Bishop Gerald Wiesner


Bishop Gerald Wiesner

October 17, 2011

OTTAWA — Two Catholic organizations have blasted International Cooperation Minister Bev Oda’s decision to grant the International Planned Parenthood Federation $6 million in new funding.

In an Oct. 4 letter to Prime Minister Stephen Harper, Bishop Gerald Wiesner of Prince George, chairman of the board of the Catholic Organization for Life and Family (COLF), expressed dismay that “the world’s largest abortion provider and promoter” would receive a CIDA grant over the next three years.

The International Planned Parenthood Federation (IPPF) “works aggressively to dismantle abortion laws in countries where abortion is prohibited and to have abortion recognized as a universal human ‘right,’” Wiesner wrote.

“It would be naïve, therefore, to think that Canadian tax dollars will not be used by IPPF to promote abortion in Afghanistan, Bangladesh, Mali, Sudan and Tanzania” he said.

The funding is allocated to health care and education programs in those five countries where abortion is now illegal.

“Under the guise of ‘education’ this money will be used to advance IPPF’s fallacious claim that access to abortion is necessary in order to prevent maternal deaths and to promote women’s health,” Wiesner wrote.


“The fact is that abortion destroys lives,” he said. “Thousands of women who have been hurt by abortion are speaking out today, hoping to help others avoid the physical, emotional and psychological suffering they have endured.”

COLF is co-sponsored by the Canadian Conference of Catholic Bishops and the Knights of Columbus.

The Catholic Civil Rights League (CCRL) also protested the grant.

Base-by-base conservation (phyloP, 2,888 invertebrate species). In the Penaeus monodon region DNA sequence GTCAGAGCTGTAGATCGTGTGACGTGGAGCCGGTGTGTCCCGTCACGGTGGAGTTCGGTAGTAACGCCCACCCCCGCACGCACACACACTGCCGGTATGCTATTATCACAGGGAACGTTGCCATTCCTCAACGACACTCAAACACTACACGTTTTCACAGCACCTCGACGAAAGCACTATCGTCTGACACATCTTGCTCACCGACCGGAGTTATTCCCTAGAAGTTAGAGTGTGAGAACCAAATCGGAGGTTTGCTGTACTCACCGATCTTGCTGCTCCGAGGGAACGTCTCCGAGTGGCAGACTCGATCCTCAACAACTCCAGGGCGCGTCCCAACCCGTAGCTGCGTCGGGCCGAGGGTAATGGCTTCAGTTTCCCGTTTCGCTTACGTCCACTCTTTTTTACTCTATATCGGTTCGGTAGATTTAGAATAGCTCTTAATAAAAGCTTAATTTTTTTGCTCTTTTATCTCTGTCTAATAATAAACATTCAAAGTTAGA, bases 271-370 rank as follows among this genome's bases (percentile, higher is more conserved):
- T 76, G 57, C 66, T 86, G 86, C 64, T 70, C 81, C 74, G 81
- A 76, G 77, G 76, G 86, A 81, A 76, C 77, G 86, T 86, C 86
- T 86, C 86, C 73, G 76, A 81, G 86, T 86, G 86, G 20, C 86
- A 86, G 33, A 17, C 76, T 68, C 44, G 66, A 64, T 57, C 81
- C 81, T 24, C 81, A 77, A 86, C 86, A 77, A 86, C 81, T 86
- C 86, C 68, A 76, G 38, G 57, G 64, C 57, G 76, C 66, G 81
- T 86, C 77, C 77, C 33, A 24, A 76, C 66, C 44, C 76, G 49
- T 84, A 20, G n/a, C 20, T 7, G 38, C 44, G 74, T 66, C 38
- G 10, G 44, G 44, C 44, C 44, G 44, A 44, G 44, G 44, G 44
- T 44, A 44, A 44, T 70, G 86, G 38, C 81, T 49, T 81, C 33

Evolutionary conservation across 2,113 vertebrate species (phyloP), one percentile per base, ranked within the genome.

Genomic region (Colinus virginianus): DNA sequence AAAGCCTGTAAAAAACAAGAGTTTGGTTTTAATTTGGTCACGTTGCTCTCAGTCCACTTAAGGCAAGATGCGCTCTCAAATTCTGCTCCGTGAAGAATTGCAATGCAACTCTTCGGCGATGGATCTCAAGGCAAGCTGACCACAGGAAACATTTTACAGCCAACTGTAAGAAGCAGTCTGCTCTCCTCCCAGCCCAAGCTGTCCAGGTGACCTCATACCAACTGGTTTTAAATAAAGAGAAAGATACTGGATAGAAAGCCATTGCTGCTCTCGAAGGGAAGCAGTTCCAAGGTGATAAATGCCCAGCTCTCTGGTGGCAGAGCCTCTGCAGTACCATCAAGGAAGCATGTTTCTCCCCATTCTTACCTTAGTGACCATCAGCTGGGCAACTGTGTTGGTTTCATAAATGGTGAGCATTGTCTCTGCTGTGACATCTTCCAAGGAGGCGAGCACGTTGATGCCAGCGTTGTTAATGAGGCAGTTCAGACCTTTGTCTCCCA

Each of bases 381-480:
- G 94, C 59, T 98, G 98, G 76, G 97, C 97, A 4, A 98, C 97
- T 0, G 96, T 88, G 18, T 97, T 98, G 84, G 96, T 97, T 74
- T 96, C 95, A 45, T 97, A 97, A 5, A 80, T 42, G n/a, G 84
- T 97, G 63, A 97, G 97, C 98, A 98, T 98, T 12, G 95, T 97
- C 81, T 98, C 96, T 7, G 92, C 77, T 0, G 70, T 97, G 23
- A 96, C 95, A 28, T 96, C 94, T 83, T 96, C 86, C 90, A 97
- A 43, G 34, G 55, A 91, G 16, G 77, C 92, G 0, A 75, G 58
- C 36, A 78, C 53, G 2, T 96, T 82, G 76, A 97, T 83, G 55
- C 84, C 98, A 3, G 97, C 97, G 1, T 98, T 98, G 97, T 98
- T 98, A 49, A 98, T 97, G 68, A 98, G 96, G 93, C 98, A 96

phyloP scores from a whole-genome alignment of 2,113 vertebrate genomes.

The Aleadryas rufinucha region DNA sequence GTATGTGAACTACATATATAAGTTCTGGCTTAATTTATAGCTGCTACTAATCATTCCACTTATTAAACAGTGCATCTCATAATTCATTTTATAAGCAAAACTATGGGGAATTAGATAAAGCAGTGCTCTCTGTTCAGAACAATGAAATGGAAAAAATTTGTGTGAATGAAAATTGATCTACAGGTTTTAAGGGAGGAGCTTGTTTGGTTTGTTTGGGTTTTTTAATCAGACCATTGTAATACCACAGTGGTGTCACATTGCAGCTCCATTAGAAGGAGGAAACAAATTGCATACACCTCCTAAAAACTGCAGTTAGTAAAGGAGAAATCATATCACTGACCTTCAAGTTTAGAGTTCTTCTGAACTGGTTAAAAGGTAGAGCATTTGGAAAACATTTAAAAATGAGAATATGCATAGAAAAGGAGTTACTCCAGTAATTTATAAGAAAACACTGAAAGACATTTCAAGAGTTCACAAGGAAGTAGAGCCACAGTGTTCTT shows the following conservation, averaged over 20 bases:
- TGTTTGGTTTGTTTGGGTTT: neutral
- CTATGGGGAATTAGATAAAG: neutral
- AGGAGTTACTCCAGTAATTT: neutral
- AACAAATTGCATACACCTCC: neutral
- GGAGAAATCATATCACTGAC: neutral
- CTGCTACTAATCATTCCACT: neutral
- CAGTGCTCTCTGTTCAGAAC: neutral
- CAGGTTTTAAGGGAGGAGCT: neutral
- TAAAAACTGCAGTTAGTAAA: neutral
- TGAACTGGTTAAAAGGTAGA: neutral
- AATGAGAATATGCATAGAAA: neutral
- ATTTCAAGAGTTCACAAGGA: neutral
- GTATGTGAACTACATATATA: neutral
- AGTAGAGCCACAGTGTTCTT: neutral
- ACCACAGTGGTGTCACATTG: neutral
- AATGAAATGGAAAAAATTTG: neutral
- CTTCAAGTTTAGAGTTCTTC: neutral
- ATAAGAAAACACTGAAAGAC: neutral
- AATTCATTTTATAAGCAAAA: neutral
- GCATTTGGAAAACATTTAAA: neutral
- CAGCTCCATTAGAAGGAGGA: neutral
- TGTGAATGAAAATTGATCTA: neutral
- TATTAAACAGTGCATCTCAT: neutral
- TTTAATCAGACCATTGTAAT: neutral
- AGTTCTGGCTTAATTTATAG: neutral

In a letter to both Harper and Oda, Joanne McGarry of CCRL said funding for IPPF is “not in keeping with Canada’s conditions on its portion of the G8 program for maternal and child health, which specifically stated that abortion would not be funded.”

The grant will not stop the organization from advocating for abortion in the five countries and it “will merely reallocate its resources to serve its interests,” she said.

Meanwhile, MaterCare, a small Catholic charity that directly serves pregnant mothers in the developing world, has been denied funding for the 11th time, according to a recent news report.

“We were told that we would never get funding simply because we wouldn’t provide reproductive health – that we were ‘too Catholic’ and too close to the pope,” Dr. Robert Walley, president of MaterCare International, told the Catholic News Agency.

Conservative MP Brad Trost, who led the campaign in the Tory caucus to defund IPPF said he will continue to speak against his government’s decision.

He urged concerned Canadians to write letters not only to the prime minister and the international cooperation minister but to their local MPs.

Trost urged the sending of personal letters rather than form letters and polite telephone calls.